Normally when I write an article, I get fired up about something and sit down pretty quickly at my keyboard to vent. But in the case of this article, I actually came up with the topic a good five months ago and am only now writing about it. This movie is one of the reasons I wanted to start this blog. And the reason I'm only now writing about it?
I think I've finally cooled down enough.
Okay. Deep breaths.
The movie in question is a little seen early 00's comedy called Sorority Boys. It's very much in the vein of The Hot Chick, another comedy with positively dismal messages for women. The plot is simple enough. Some misogynistic frat boys get kicked out of their frat and have to dress up as women and join a sorority in order to clear their reputations. In the process they learn how hard it is to be a girl, and everything gets better. Blah blah blah. Whatever. I watched it because I was bored and I like Michael Rosenbaum. Tell me he wasn't the best Lex Luthor ever? Yeah. I thought so.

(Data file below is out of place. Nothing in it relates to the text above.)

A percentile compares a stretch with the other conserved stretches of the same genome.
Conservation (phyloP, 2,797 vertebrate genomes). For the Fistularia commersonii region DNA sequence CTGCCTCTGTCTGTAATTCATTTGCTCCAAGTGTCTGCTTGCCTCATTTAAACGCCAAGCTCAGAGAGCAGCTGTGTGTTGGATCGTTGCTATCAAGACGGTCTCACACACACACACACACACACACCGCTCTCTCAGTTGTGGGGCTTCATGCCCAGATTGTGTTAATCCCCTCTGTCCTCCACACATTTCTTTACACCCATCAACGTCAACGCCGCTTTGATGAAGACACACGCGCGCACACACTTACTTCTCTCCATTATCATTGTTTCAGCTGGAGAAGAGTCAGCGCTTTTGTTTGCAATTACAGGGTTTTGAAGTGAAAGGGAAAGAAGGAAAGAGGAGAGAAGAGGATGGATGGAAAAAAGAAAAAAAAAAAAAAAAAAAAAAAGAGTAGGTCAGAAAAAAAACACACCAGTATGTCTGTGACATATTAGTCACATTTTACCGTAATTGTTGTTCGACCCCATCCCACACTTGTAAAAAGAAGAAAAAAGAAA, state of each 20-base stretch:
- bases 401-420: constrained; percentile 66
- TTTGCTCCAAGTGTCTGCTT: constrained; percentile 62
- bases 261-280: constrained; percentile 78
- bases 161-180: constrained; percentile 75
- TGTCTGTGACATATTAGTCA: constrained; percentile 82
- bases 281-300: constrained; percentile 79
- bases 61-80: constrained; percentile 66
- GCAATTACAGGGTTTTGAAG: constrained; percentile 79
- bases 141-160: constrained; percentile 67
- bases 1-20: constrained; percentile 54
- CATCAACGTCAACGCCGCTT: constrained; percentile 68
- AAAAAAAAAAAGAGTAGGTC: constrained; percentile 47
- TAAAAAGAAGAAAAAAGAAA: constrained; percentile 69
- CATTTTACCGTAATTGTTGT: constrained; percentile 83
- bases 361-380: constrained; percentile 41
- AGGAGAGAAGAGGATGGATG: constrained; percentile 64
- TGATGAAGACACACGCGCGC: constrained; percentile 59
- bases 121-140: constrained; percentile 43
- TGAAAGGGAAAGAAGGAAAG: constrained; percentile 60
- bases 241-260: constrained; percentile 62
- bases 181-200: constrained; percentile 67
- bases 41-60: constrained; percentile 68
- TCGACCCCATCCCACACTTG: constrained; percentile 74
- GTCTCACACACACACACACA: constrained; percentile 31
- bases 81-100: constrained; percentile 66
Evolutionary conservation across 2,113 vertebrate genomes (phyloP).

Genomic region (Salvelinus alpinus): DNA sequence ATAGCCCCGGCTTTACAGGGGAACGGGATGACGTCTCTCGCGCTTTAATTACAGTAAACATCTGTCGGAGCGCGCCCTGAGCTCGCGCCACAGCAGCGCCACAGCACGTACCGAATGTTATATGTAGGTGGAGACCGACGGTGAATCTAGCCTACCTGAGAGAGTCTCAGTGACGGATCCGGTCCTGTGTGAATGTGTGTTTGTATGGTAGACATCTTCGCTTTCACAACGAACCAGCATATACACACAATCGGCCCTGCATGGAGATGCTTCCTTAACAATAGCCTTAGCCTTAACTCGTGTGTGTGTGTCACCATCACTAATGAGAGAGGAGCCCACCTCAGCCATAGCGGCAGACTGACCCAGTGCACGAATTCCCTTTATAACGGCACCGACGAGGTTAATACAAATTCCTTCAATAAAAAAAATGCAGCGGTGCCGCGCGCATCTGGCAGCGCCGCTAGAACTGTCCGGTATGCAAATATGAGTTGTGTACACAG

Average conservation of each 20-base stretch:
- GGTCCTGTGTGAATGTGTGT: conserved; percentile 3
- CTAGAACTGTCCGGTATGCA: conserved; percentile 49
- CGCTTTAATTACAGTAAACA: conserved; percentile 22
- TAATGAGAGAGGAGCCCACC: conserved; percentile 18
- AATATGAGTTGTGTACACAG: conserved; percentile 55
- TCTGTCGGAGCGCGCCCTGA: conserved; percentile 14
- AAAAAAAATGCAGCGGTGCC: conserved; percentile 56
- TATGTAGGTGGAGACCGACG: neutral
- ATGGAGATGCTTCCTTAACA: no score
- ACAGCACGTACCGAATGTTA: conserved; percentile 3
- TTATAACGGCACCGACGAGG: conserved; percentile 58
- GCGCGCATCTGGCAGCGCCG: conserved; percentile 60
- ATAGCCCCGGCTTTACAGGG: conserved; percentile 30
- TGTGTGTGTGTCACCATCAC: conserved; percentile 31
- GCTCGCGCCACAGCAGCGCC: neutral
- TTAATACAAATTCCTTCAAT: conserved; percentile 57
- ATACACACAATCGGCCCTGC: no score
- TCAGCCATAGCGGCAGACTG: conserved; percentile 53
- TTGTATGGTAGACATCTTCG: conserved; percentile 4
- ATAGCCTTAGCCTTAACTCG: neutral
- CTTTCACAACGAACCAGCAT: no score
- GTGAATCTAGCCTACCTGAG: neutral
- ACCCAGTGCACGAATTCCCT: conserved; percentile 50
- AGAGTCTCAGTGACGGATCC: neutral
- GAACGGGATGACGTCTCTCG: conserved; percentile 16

Besides, sometimes cheesy comedies like this have proved to be pretty awesome. The potentially terrible She's the Man was surprisingly fun, and Drive Me Crazy remains one of my big guilty pleasures.
This was not the case here.
To start off with, the boys don't just dress up as women, they dress up in ugly clothes, and are therefore mocked by men and women alike. When they are accepted into a sorority, it's the "feminist" sorority that they'd mocked before, where all the girls are kind of freaks, and the feminism is played up for laughs. Thanks, guys.
Furthermore, they make a big point of talking about how ugly they are as women. Michael Rosenbaum's character in particular, Adam, is mocked for having a big ass. So much that he becomes inordinately sensitive about it. This is supposed to be hilarious. He has to wear heels, and falls over a lot. Inappropriate guys hit on him, assuming that because he's ugly, he's an easy target.
Now, I get a little of what the screenwriters are trying to show, I think. I think. After all, women do have insecurity about their bodies, and they are targeted by sketchy men. These are our realities. But I hesitate to think that these are our primary issues. Going on, however, there was a much, much bigger problem.